Long time readers know this about me, know that I've talked before, and will undoubtably talk about it again....however, today's postings and the wonderful outpouring of support and people who are coming out of long term self-imposed imprisonments got me thinking again...it is so good to find support in a safe place and so good that so many people are receiving the community for which they have always longed. Telling our stories is a step, not be afraid to let it be known that the women and men that surround you have been through so much, survived, and perservered....It makes my heart warm. And so, I'm going to venture into my story, because even the ones that know it, don't know much....
The first time, I was in college, 20 yrs old. I was at a friend's house and everyone but me and my guy friend went to bed. We had fooled around, things got heavy, and I tried to be the responsible one and asked about condoms. Neither of us had one, but he was drunk and outweighed me, and he took advantage. I went crying back to my dorm room, and the only thing I could think to do was to call RAINN. I stayed on the phone with them for four more hours, and then ran to my therapist's office. She was the first person I told face to face, and she took me where I needed to go. I tried to prosecute, but the courts didn't want to, claiming lack of evidence and trying to convince me that those 9 days he spent waiting in jail for the pretrial were enough punishment. He was released, quit school, and my entire friend group split in half over who to believe. I spent the next year numbing myself with alcohol, drugs, and casual sex before I left that city for greener pastures in Asheville NC.
Asheville was the change I needed. From the moment I got there, I changed. I stopped drinking, limited drug use to antidepressants and marijuana. Went completely celebate for three years. I was happy, I graduated, stopped the antidepressants....was in the best place, emotionally, of my life. And then one night when I was freshly 24, I left my friend's house at 10:30 PM, and was stopped by a man on the street. First for a cigarette, then for the time, then he wanted a ride. I refused all, politely. When I opened my car door, he rushed in and attacked me, pushing me into the car with a sharp object on my neck and a hand over my mouth to stifle my screams. We rode for hours in the car, he taking us 2 hours away from Asheville before pulling over onto a back road. I thought that it was all over for me, I was positive he was going to kill me. He stopped the card in an old unused farm field, smoked crack, and then told me to undress. When I resisted, he began to beat the hell out of me. Before loosing consciousness, I stopped fighting and ending up having to follow all instructions. I was raped, then tossed aside and told that I should have said to him that I had AIDS, because then he never would have done that. We spent more time in the car, blood always running down my face. He picked up a woman off the street, had me get money out of my bank account, purchase more crack, and then they smoked it.....thirteen hours later, still bleeding, I used my wits to convince the other woman to return to Asheville with us, and with that, managed to get him out of the car so that I could escape. A little over three months ago (over 3 years from the abduction), I finally had my day in court. I was humiliated, slandered, torn down, and made fun of on the stand. There was only my statement, pictures of my injuries, and my friend's statement on my departure and return to collaborate. The police officers in all three counties that worked on my case had dropped the ball on every opportunity. Crime scenes were not investigated until 3 wks to 1 month after the incidents, false witnesses appeared in statements saying that they had seen me and I wasn't injured or distressed. I was crushed. The jury considered my case for 2 days, and decided to believe me. That man is now in jail for over 20 years, and with hope, he will die there.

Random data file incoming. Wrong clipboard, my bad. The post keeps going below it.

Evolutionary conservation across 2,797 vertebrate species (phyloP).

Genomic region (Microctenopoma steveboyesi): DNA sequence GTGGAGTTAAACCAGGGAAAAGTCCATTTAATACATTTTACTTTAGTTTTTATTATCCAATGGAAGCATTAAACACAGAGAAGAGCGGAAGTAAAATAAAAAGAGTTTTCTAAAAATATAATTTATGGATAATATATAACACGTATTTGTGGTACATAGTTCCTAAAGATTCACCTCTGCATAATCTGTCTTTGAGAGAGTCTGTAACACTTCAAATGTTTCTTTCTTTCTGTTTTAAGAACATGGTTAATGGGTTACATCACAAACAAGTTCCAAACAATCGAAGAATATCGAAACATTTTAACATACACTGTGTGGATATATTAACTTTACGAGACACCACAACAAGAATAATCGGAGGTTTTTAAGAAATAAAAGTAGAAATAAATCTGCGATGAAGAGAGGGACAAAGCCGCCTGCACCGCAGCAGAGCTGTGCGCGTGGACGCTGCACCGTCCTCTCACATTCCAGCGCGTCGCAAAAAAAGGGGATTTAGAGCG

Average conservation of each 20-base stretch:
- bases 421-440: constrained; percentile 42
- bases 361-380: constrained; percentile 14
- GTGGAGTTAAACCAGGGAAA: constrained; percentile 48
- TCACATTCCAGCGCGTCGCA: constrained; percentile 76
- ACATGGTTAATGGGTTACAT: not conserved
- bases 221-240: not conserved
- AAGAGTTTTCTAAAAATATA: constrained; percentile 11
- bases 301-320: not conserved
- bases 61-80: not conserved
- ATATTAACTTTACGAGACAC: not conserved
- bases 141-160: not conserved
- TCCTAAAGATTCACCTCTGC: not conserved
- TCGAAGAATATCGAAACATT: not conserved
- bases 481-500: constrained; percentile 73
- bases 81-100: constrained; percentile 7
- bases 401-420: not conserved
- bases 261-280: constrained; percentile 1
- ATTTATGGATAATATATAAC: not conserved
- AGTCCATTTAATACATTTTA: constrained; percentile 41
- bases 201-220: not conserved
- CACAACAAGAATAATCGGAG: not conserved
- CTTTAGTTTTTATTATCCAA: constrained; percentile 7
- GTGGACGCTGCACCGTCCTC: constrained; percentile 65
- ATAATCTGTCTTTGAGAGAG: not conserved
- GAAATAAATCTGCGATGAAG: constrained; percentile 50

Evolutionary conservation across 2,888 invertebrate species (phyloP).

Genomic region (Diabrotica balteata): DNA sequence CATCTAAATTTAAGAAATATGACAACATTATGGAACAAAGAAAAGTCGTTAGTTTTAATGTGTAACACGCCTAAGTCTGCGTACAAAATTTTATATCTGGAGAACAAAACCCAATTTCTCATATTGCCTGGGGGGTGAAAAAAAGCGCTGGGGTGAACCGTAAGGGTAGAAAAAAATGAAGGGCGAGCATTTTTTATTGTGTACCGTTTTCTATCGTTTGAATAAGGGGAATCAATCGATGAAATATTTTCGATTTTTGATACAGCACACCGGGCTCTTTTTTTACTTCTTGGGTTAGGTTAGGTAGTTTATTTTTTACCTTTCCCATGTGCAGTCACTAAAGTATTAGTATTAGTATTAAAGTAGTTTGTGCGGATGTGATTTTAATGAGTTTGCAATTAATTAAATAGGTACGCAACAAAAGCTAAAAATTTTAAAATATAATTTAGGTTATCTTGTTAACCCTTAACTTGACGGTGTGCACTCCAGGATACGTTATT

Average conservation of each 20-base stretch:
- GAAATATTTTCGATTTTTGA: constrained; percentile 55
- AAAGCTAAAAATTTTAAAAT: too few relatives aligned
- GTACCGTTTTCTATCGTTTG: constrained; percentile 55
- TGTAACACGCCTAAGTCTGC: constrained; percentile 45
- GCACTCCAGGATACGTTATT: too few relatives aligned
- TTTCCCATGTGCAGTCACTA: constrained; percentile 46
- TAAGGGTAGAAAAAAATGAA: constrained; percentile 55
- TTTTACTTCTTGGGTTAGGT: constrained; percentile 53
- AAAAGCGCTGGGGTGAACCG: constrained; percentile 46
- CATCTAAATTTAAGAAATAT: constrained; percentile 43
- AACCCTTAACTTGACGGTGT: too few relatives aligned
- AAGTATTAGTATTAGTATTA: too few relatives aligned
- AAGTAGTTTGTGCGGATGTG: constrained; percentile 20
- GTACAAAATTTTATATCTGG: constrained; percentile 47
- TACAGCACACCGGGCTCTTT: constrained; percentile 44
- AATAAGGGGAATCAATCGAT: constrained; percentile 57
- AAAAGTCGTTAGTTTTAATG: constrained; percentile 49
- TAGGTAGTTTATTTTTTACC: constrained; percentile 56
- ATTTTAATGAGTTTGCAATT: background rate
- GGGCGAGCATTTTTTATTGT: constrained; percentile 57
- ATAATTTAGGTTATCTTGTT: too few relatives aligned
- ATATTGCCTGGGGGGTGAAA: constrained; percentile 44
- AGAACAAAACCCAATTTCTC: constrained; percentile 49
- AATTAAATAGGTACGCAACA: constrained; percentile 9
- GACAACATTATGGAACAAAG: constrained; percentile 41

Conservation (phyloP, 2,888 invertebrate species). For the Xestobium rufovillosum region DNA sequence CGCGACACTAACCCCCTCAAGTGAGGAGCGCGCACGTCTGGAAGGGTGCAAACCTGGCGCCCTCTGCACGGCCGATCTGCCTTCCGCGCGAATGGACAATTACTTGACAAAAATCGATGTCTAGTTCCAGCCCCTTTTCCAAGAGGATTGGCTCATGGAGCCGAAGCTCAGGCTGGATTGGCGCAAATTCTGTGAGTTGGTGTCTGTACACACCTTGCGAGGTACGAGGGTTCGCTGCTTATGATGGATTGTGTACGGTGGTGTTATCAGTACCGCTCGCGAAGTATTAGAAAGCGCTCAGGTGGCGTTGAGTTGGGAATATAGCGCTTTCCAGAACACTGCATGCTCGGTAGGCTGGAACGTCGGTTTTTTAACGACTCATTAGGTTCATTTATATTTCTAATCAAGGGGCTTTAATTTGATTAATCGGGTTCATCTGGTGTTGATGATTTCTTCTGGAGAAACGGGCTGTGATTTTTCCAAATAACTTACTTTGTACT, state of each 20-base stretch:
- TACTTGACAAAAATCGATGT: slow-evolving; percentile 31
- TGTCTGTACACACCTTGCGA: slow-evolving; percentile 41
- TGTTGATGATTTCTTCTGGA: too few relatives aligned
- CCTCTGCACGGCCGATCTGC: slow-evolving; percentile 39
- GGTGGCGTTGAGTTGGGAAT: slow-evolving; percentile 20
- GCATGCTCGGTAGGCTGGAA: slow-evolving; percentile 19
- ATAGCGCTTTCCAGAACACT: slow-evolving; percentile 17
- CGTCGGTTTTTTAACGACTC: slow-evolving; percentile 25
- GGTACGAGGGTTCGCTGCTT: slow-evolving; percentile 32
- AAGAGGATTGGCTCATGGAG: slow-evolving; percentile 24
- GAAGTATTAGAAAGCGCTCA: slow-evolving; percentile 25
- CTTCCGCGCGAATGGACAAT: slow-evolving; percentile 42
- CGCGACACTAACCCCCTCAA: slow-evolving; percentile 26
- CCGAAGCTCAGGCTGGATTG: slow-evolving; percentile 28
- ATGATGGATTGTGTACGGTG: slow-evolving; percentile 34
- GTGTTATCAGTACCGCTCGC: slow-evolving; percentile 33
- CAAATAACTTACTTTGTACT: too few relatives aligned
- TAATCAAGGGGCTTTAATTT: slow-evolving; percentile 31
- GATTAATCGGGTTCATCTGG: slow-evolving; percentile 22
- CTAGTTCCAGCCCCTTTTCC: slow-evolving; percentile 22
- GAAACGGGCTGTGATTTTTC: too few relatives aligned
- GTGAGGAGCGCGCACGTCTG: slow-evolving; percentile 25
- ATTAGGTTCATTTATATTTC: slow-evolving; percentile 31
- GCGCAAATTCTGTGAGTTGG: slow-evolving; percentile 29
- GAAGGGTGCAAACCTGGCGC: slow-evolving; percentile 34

The icon I am using today was made following the trial. The phrase "beautiful, after all" came from a friend describing me after all my experiences I could still contain this strength, vitality, and beauty. When she said it, I was taken aback, and I finally realized that it was true. So I will stand strong and I will be the voice for those that can't because through it all, we are all beautiful, after all.
My name is Susan. I am a survivor of sexual assault.
"No pity. No silence. No shame." ever again....